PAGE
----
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Work • Consumption & Need
Why We Continue to Love Expensive Things
Despite the widespread availability of good quality cheap products (watches, handbags, cars…), there remains a remarkable appetite for extremely expensive versions of them – which seems deeply weird at first sight. The so-called luxury sector appears to defy economic logic.
These two timepieces do very much the same thing. Both can tell you barometric pressure at 1,000 feet below the surface of the sea; both will be able to time a 100 meter race down to split second accuracy; both can accommodate leap years with ease; and both are elegantly styled in sensuous steel alloys. But a key difference is that one costs £100, and the other £20,000.
So the immediate question is: why would someone spend two hundred times more on a watch? The standard response at this point is to get rather severe, judgmental and censorious; and to assume that the only reason one might buy the expensive item is the desire to show off, to parade one’s affluence and to try to humiliate others. In short, buying it is a piece of aggressive self-assertion. This sort of analysis derives from our society’s folk memory of a stock character in fiction – the mean rich idiot – whom we know from Rabelais and Dickens, Thackeray and Amis. The names may keep changing but the character is the same.
Nick Frost as John Self in a 2010 BBC adaptation of Amis’s Money.
And yet the key to human progress isn’t how energetically we denounce things, but how perceptively we come to understand the inner workings of troubling behaviour (whether it be shoplifting, bulimia or buying a Rolex). As we have arduously managed to get better accounts of the origins of crime (and therefore come to deal with it more adroitly), a similar move awaits in the area of luxury goods. We’re facing a pathology which needs to be treated with kindness and insight.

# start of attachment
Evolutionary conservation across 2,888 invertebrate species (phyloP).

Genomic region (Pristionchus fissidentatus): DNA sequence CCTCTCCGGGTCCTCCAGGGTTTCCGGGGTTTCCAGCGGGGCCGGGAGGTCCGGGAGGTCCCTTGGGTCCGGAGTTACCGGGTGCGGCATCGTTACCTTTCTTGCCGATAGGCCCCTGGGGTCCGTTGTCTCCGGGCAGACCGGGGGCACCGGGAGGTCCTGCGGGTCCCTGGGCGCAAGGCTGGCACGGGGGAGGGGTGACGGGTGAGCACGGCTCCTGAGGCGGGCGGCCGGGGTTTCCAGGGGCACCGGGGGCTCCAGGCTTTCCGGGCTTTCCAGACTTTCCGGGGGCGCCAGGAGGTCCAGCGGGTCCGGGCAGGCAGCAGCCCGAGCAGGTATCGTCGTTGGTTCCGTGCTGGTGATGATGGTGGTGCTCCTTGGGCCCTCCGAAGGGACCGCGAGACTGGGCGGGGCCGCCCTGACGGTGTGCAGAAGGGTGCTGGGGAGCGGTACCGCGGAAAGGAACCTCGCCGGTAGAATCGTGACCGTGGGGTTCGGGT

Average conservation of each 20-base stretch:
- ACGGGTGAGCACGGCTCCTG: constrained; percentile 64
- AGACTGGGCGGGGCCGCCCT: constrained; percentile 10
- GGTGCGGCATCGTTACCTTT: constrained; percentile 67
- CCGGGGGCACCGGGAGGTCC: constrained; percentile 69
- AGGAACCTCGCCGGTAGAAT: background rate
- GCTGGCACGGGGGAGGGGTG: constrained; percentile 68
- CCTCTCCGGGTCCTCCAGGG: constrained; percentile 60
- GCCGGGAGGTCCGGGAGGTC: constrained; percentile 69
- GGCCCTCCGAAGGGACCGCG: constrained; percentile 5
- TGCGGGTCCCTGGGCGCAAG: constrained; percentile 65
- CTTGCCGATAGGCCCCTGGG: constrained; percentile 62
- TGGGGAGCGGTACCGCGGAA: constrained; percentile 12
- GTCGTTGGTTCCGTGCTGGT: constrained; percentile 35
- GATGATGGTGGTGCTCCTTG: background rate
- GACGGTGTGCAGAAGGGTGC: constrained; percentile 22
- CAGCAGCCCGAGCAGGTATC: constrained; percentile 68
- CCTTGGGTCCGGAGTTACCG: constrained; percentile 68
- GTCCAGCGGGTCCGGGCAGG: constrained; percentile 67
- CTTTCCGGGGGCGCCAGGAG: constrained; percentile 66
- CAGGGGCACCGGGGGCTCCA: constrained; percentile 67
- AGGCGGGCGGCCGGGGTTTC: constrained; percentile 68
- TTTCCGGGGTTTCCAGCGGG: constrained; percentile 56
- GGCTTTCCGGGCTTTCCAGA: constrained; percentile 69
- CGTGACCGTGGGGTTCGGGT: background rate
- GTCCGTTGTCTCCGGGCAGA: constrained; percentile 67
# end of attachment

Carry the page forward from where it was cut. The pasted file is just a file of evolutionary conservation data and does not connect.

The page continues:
This issue needs to be addressed urgently because it’s remarkably stressful to live in a society where luxury seems like a necessary route to a good life. The implicit philosophy of luxury goods is that the ingredients of fulfilment lie considerably outside an ordinary salary; which condemns a huge section of society to feelings of incompleteness. By definition ‘luxury’ is what 95% of the population either cannot, or can only just (with huge effort) afford. So there’s a genuine need to attack the brilliance with which luxury has managed to position itself as both central to life – yet unavailable. Luxury has a menacing, baffling position in relation to our ambitions.
But we can suggest that the impulse to buy luxury goods doesn’t come from greed or the desire to humiliate others. It springs from two motives. The first is fear; fear of most other people. The love of luxury breeds in societies where it feels very dangerous to be average, like 18th-century France or contemporary India or China. It isn’t coincidental that the love of luxury has been particularly in evidence in societies where the average existence is a properly painful place to be. It may be easy for us to dismiss as ‘superfluous’ the layers of gold, the cherubs, the diamonds and sculpted reliefs; but these can seem like very necessary tokens of separation between the owner and a genuinely squalid world beyond. They are forms of protection against the terror of an average life, in societies where average means appalling.
The taste for luxury isn’t just defined by the trajectory of nations, it is also defined by a person’s place within a society. It shouldn’t surprise us that a taste relatively close to that found at Versailles should also thrive in some south London housing estates. The motives are the same: it is a desire to show that one is ‘different’, when being the same means to be very short of dignity and respect.